“Gosh, Johnny, so many CDs and I only have fifty dollars. I don’t know whether I should buy Dan Bern and Erasure, or perhaps KISS, Keb’ Mo’ and Nick Carter.”

“Well, I know what I’m going to do, Sally. I’m going to buy that new Justin Timberlake CD, then take it home and make a personal backup copy on my CD burner, thereby taking advantage of my fair use rights as described by the U.S. Supreme Court.”

“Oh, you and your ‘fair use.’ Don’t you know that burning copies of CDs will cause the major labels to go under? And if they go out of business, we won’t be able to listen to great bands like 3 Doors Down and Audioslave?”

“If I purchase the CD then it becomes my property and I have a right to do whatever I want and… and… Hey, what’s that cloud of smoke next to those mirrors in the middle of the aisle? Look! There’s something, no, someone in that cloud of smoke, It’s… It’s…

“Greetings, music consumers! It is I, Hilary Rosen of the RIAA!”

“Hilary Rosen? The protector of music artists and record labels everywhere? To what do we owe this pleasure?”

“I’m here to tell you about the latest news from the recording industry. We’re going to save the record companies from going broke.”

“You mean you’re going to sign better artists?”

“No, nothing so drastic, dear consumer. We’re going to launch a bold new plan for CD copy protection.”

“You are? Wow! That’s great, Hilary! Uh… How does it work?”

“Soon, every CD you buy, no matter if it’s Yanni, Saliva or Disturbed, will have two separate sets of tracks.”

“You’re kidding! Two for the price of one, Hilary?”

“Well, not exactly, my little music fans. Both sets of tracks will be the same music, but the first set will play only on your stereo, not on your computer. That’s so you won’t be tempted to rip the tracks into MP3s and distribute them via file-sharing programs like Morpheus or Kazaa.”

“But… But… I’d never do anything like that, Hilary. Besides, I like listening to my CDs on my computer.”

“Ah, my little potential copyright bandits, that’s where the second set of tracks comes in. Depending on the artist’s wishes, as well as those of the benevolent folks who run the major labels, that second set of tracks will come with a set of rules specifying whether or not you can copy those tracks to your hard drive or a personal listening device. That way, the music industry will remain solvent and continue to sell you all the bands you love, such as Bon Jovi and R.E.M.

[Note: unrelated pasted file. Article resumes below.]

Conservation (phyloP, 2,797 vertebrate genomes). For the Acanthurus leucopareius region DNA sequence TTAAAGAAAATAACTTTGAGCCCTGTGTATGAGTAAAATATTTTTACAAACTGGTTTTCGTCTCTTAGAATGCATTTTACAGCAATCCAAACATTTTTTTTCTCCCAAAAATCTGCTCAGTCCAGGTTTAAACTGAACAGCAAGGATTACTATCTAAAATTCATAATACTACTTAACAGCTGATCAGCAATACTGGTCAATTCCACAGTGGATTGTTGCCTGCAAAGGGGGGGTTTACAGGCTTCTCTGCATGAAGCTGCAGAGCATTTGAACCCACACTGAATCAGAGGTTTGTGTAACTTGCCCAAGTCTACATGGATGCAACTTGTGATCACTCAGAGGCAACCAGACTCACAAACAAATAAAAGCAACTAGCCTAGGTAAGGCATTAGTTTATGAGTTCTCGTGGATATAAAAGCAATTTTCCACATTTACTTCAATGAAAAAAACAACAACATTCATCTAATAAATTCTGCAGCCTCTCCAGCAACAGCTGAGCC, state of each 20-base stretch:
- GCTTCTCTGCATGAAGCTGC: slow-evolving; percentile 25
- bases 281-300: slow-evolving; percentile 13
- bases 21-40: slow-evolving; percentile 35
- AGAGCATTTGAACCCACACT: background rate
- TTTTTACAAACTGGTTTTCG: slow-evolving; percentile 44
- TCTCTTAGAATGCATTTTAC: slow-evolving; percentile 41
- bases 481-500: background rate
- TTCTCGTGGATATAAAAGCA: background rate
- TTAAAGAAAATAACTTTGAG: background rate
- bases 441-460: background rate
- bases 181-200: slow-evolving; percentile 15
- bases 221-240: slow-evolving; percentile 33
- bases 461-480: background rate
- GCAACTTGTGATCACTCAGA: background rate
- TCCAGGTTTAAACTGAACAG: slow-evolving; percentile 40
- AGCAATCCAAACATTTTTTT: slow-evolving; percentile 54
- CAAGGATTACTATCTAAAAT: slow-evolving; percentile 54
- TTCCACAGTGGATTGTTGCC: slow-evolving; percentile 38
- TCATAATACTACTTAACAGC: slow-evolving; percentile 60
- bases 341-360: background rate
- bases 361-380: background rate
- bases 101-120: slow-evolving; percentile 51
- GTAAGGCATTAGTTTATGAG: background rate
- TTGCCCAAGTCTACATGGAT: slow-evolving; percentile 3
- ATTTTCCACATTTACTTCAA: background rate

“And the artists’ copyrights will be respected?”

“Of course, my little music aficionados.”

“That’s great news, Hilary! You mean we’ll be able to buy, say, a Pearl Jam CD, listen to the first set of tracks on our stereo, then copy the second set of tracks to our computer?”

“Right on! Of course, the second set of tracks will be ‘protected.’ That way, heaven forbid, if you’re ever tempted to distribute those tracks on the Net, the protection will thwart your every attempt.”

“That’s wonderful, Hilary. But what about CD burners? Will I still be able to make my own personal back-up copy?”

“I’m sorry, I didn’t hear you.”

“A back up copy. Will I still be able to make a personal back up copy on my CD burner.”

“I’m so sorry, but you’ll have to speak louder. I still can’t hear you.”

“Never mind him, Hilary. Johnny’s hung up on all this ‘fair use’ BS. However, there’s one thing I’m curious about. All this research and development to come up with a pirate-proof CD must cost a fortune. Who’s paying for all of this.”

“Well, my little music consumers, the initial costs are being shouldered by the major record labels.”

“But isn’t that expensive?”

“Don’t you worry about us, my little tune shoppers. Under our great capitalistic economic system, we’ll just pass the extra costs on to the consumers.”

“Wait a minute. Are you telling us that you’re going to limit what we can do with the CDs we pay for with our own money? Plus, you’re going to charge us extra for it? That’s… That’s… That’s preposterous!

“Preposterous? Oh, don’t be so silly. That’s not preposterous.”

“It’s not?’

“Oh, no, my little melody endusers. That’s the recording industry!”